Broadband

Another player invades SA's LTE-A space

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MTN has become the latest company to roll out LTE-Advanced broadband services in SA.
MTN has become the latest company to roll out LTE-Advanced broadband services in SA.

South Africa's second biggest mobile operator MTN has become the latest company to roll out Long-Term Evolution-Advanced (LTE-A) broadband services in the country.

Yesterday, the company announced it is deploying LTE-A "in the affluent suburbs of Camps Bay [Cape Town], Moreleta Park [Pretoria] and at the Gautrain station in Rosebank [Johannesburg]".

Telkom was the first telco to launch LTE-A in the country when it deployed the network in the leafy suburb of Parkview in 2014. It has since expanded its network to an additional 22 suburbs across SA.

Vodacom rolled out the broadband service the following year to a handful of sites in Gauteng.

Last year, Cell C also demonstrated download speeds across an LTE-A network. However, the telco says it can't deploy the technology commercially without access to additional radio frequency spectrum.

Spectrum dearth

SA is yet to open up more radio spectrum for mobile broadband after the country faced a series of delays in its digital broadcast migration project over the years.

LTE-A is a mobile communication standard and a major enhancement of the LTE standard. It was formally submitted as a candidate 4G system to ITU-T in late 2009 as meeting the requirements of the IMT-Advanced standard, and was standardised by the 3rd Generation Partnership Project (3GPP) in March 2011 as 3GPP Release 10.

"Our introduction of this new technology is in line with MTN's vision of leading South Africa into a bold new digital world and to keep up with continuous customer demands for higher network speeds," says Krishna Chetty, acting CTO at MTN SA.

"LTE-A allows us to prepare our networks for the digital age and the introduction of avant-garde digital solutions that are expected to come to the market in the future," he adds.

MTN says the ability to aggregate or pool spectrum is one of the primary benefits of LTE-A. Using this technology, MTN is able to combine portions of its available spectrum where it can be re-farmed, to enable LTE-A, the telco adds.

"The lack of critical high value spectrum has compelled MTN to re-farm existing spectrum to cater for the roll-out of new generation networks such as LTE-A. LTE-A is still relatively new and, thus, only a few high-end devices are compatible with this network. Many older smart devices support LTE," MTN says in a statement.

True 4G

Ovum analyst Richard Hurst says the key benefits of LTE-A will be the more efficient use of spectrum for the operator and a better mobile broadband experience for the end-user.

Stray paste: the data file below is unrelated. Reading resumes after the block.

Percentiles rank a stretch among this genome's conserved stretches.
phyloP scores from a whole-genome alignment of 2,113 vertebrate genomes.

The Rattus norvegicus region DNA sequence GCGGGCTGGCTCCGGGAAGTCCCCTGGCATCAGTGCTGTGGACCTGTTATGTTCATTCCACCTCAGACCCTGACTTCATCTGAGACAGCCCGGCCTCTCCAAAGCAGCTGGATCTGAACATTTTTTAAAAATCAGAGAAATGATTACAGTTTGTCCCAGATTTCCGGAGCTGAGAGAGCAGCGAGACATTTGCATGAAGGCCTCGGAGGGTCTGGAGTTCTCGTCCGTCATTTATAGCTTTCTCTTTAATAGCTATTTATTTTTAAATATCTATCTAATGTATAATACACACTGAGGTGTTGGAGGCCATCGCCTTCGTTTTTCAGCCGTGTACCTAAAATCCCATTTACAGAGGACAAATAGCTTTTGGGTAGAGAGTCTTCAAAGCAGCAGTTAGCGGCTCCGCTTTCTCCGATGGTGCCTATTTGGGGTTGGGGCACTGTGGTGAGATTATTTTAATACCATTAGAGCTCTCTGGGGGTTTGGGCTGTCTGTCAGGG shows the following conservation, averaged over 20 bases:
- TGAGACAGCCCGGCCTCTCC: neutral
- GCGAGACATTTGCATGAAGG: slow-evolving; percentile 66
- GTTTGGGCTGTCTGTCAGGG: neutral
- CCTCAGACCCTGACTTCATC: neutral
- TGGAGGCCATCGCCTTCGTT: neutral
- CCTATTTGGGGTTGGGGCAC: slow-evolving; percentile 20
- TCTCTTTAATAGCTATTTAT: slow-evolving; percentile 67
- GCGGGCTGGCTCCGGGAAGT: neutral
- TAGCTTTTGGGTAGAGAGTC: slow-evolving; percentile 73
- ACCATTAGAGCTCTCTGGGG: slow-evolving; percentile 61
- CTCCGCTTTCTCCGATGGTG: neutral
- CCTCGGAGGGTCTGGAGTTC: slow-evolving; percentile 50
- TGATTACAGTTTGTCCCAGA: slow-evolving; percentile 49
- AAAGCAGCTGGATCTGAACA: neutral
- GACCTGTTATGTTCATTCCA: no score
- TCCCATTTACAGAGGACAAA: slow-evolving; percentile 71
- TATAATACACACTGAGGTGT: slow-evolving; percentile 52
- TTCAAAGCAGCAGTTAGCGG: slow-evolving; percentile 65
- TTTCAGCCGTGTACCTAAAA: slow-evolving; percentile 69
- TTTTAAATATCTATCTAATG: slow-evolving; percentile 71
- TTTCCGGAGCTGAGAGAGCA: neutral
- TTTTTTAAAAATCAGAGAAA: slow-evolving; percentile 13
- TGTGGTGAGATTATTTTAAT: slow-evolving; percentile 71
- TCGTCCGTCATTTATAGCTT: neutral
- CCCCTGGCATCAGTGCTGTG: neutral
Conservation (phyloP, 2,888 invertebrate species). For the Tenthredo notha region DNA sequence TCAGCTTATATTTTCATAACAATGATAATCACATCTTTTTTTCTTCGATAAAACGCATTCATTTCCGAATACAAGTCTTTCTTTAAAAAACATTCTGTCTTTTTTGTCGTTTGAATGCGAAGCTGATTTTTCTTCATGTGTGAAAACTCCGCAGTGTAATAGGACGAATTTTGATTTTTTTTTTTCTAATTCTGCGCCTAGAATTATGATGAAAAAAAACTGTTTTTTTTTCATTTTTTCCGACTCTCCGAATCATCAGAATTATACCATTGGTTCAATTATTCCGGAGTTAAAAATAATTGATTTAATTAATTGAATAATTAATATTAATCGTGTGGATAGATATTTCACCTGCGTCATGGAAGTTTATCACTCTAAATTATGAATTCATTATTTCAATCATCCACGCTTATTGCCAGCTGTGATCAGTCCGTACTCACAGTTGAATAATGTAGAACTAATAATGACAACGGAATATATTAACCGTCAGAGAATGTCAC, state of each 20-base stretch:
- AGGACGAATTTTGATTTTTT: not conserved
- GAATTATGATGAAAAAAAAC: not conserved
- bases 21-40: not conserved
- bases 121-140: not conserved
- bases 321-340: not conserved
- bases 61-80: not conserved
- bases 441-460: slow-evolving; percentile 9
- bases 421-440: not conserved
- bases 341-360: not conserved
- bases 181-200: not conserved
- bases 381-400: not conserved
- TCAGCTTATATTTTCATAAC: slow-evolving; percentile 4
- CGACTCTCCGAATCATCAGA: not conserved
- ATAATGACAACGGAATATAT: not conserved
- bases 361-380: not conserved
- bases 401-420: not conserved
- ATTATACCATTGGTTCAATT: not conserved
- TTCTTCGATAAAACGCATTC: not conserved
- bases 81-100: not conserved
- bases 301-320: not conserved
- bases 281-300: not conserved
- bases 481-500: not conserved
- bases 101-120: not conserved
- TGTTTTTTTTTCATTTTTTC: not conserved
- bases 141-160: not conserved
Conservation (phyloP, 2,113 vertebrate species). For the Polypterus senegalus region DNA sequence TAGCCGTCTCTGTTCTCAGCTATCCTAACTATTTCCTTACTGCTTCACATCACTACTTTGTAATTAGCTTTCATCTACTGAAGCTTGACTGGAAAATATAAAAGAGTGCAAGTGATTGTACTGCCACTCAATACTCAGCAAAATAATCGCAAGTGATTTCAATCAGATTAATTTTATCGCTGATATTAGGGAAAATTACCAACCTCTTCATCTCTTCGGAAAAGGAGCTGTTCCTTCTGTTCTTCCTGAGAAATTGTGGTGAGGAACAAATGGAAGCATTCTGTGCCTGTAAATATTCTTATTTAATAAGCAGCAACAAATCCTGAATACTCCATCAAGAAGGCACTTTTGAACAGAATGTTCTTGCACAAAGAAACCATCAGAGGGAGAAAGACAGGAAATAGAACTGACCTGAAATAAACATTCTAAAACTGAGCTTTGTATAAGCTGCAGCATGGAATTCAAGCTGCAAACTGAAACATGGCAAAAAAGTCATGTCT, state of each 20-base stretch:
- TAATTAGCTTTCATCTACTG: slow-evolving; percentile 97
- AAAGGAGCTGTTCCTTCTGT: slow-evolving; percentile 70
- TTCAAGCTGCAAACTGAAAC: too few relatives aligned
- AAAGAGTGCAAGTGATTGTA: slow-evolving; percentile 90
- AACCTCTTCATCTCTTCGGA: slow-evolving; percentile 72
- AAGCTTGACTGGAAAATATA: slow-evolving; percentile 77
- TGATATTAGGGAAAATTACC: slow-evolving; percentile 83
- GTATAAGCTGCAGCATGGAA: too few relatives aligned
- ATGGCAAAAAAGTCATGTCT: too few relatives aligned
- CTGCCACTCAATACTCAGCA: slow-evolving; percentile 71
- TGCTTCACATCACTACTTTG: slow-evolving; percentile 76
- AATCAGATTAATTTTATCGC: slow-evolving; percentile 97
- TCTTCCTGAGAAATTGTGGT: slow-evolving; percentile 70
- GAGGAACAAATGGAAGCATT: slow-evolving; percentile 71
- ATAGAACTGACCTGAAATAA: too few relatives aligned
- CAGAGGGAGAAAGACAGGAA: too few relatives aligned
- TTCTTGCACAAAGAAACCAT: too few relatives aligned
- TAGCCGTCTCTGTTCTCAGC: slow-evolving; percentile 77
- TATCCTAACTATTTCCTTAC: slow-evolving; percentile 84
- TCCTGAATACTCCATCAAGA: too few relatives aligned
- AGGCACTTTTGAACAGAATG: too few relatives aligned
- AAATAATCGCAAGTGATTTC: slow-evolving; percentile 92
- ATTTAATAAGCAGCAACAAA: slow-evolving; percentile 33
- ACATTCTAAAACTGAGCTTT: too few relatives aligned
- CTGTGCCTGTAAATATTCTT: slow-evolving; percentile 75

BMI-TechKnowledge telecoms sector specialist, Tim Parle, says LTE-A promises to deliver true 4G speeds and services.

"When compared to LTE, the user should experience higher data rates, smoother connections to the network and a more consistent user experience when moving from one cell to another. For the operator, they get to implement carrier aggregation, which means they are offering the high-speed data connection over one or more parallel data connections using different frequency bands.

"This is important in South Africa while we wait for more spectrum to be made available. LTE-A should also result in a lower cost-per-bit-delivered for the operator, although the benefits will take a long time to accrue. These come from better co-ordination of cells in a heterogeneous network and improved spectral efficiency," Parle notes.

Ripple effect

On MTN targeting the affluent areas, ICT veteran Adrian Schofield says the simple laws of supply and demand mean the new technologies will appear in such areas first.

"It makes no sense at all to roll out LTE-A in low volume markets where most consumers cannot afford the high-end devices that can use the technology.

"As we have seen through the successive generations of communications technology, reaching critical mass in the affluent markets brings down the prices and leads to the ripple effect of moving the demand out to the less crowded areas," Schofield points out.

Parle observes that it is a common and conventional business practice to need to get a return on investment as quickly as possible.

He concurs that currently, there are few devices on the market that can benefit from the LTE-A network.

Meanwhile, Hurst is of the view that LTE-A will be rolled out to other areas on a case-by-case basis, with such factors as the amount of traffic and nature of the data traffic being just some of the metrics the operators will measure.

"It's very good for operators to be rolling out these advanced platforms for mobile data services but it may serve to highlight that we need to have the 4G spectrum allocated for these technologies to have a meaningful impact on the broadband uptake and development in the country," Hurst concludes.

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